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It is a good thing I check my SPAM folder. Otherwise, Andrew Seagraves's submission for his Oklahoma City Rattlers would have never made it to okiraqi.org. Mr. Seagraves found our contest on Uni-Watch.com, so thanks again to that site. They've referred over 10,000 unique visitors to our site. We appreciate it. Our original post asking for logo submissions is: NFL in OKC? Here is what Seagraves had to say about his design:
It's not Roughnecks but I like the design and concept. Here's his full entry:
Skott Schoonover sent in his Roughnecks design this week. According to him, he completed it entirely using Microsoft Paint, so bravo Mr. Schoonover! It looks too good to be done with that platform.
Here's what Schnoover had to say about his submission:
Keith Good's "Roughnecks" Design
Keith Good designs logos at his Web site: keithisgood.com, and tweets from @keithisgood. He sent in this Roughnecks design, and we appreciate his work.
Here's what Mr. Good had to say about his design:
Blake Campbell's "Roughnecks" 2.0
Blake Campbell of Friday Night Design was the first to submit a Roughnecks design. It was very popular and the commissioner was a fan. But the clay color he used could be mistaken for something a little too close to Longhorn burnt orange.
So, Mr. Campbell came back with a slightly different shade of clay that is closer to Oklahoma's red dirt than burnt orange:
The Commissioner is a big fan of The Big Lead's Roundup posts each morning. If you only visit one page each morning for sports and pop culture, the Roundup should be it.
The Big Lead is a blog owned by USA Today that mainly covers sports but also touches on everything from politics to pop culture. Today it linked to our oral history of the Hangovers/Arrogant Americans rivalry.
Our latest design submission for an Oklahoma City NFL team comes from George Burnett. Mr. Burnett found our contest on SportsLogos.net. He named the franchise the Spirits:
"Here is something that I did last year around this time. There are several images to build the case and they will be in order.
Burnett did a good job letting his images speak for themselves. Overall, I like the concept. He also broke the cardinal rule by not naming the team Roughnecks. But he presents something that would be uniquely Oklahoma. The colors match well with the state flag, the Native American influence is noticeable without being offensive, and the name is not used in any other professional sports league.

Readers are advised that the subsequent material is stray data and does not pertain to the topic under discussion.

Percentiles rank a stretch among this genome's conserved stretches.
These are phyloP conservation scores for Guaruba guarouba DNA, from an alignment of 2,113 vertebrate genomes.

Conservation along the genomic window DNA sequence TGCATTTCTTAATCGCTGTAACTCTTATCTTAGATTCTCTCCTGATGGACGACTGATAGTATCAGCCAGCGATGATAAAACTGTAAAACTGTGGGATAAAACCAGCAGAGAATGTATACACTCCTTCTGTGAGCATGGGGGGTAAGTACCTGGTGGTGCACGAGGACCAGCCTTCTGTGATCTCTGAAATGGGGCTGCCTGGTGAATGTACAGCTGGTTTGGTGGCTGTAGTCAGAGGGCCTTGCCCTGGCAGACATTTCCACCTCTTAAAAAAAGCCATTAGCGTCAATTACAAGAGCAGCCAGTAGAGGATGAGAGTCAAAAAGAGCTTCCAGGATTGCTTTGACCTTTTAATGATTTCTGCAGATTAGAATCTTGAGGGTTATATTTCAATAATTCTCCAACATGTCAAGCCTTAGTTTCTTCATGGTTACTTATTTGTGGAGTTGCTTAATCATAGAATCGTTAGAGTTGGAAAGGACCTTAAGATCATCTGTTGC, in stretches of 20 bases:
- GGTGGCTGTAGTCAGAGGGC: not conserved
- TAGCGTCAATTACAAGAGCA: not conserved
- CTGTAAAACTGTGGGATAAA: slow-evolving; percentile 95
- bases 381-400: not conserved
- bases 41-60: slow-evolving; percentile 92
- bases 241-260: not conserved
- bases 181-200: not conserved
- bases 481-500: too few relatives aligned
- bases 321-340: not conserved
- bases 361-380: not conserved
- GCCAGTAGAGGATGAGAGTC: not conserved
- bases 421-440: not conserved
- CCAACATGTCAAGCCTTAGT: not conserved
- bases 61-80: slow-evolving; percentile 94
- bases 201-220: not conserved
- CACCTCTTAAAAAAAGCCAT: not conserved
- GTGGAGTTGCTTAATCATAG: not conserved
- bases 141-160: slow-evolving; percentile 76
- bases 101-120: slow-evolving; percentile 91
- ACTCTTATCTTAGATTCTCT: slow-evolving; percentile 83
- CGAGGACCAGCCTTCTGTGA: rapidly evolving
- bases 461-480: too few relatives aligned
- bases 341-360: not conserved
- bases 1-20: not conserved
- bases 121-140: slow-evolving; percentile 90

Because he did such a thorough job explaining his concept through his images, I will just post those with little comment.
I like that the Native American influence is based on genuine examples of that culture and not a caricature of the people that Oklahoma was named for (Oklahoma is a Choctaw word meaning "red people"). I should note that this looks genuine and respectful to me: a lily-white male with zero percent Native American blood. I can't speak for Native Americans, so I'd be interested in hearing other opinions on the design from that aspect.
Our First "Roughnecks" Submission
We asked for logo designs for a hypothetical Oklahoma City NFL team. And, after 12,000 unique visitors over three days, we received our first Roughnecks design. It came from Blake Campbell, who saw our contest link on OperationSports.com. Mr. Campbell owns and runs Friday Night Design. His Web site is still a work in progress, but he has some great work he plans to display under the Fantasy tab.
But Campbell had his reservations about Roughnecks. It's understandable for anyone who is not from oil country. Campbell worked through his apprehension though:
"I must admit, I initially felt the task of branding an NFL team on men in the oilfield was a daunting one. But the more time I spent pondering the idea, the quicker my imagination began to run wild. I hope you and your readers will enjoy the design that I've put together. Let me explain my design.
I love the idea. My only criticism is that the clay color looks a little close to the burnt orange used by the University of Texas. The Longhorns are not very popular here. I shared this concern with Campbell, and he agreed to modify the clay color to more accurately represent the "red dirt" that is famous in Oklahoma. But I love the overall design, so I'm posting the submission anyway. Back to Campbell's design though:
Campbell's helmet design is clean and simple.
This is the proof of the title plate on the OIL2's trophy. I look forward to seeing the finished product and following the league to see who is the first to win it.
After Uni-Watch linked to our logo submission post again, our site traffic went through the roof. By 2100 CST, over 5,000 unique visitors read our site.
And we received our second design submission. David Firestone also broke the first rule of the contest (by not naming the team the Roughnecks), but that's just fine. We're happy to have another submission.
Mr. Firestone chose the name Crazy Eights:
"I created an Oklahoma City design called the Crazy Eights. The theory behind that is that Oklahoma is the 8th largest city in the US by area, and the 8 is a graceful and simple design. The white and silver color scheme is based on the Oklahoma Wranglers, as they were the last pro football team to play in Oklahoma City. I couldn't choose between red over silver, or silver over red, so I went with silver over red on the right side, and red over silver on the left."
Thanks to Mr. Firestone for his submission. Love it? Hate it? Tell us in the comments. And don't forget to share the contest page on social media. Send your own submissions to OklahomIraqis@gmail.com.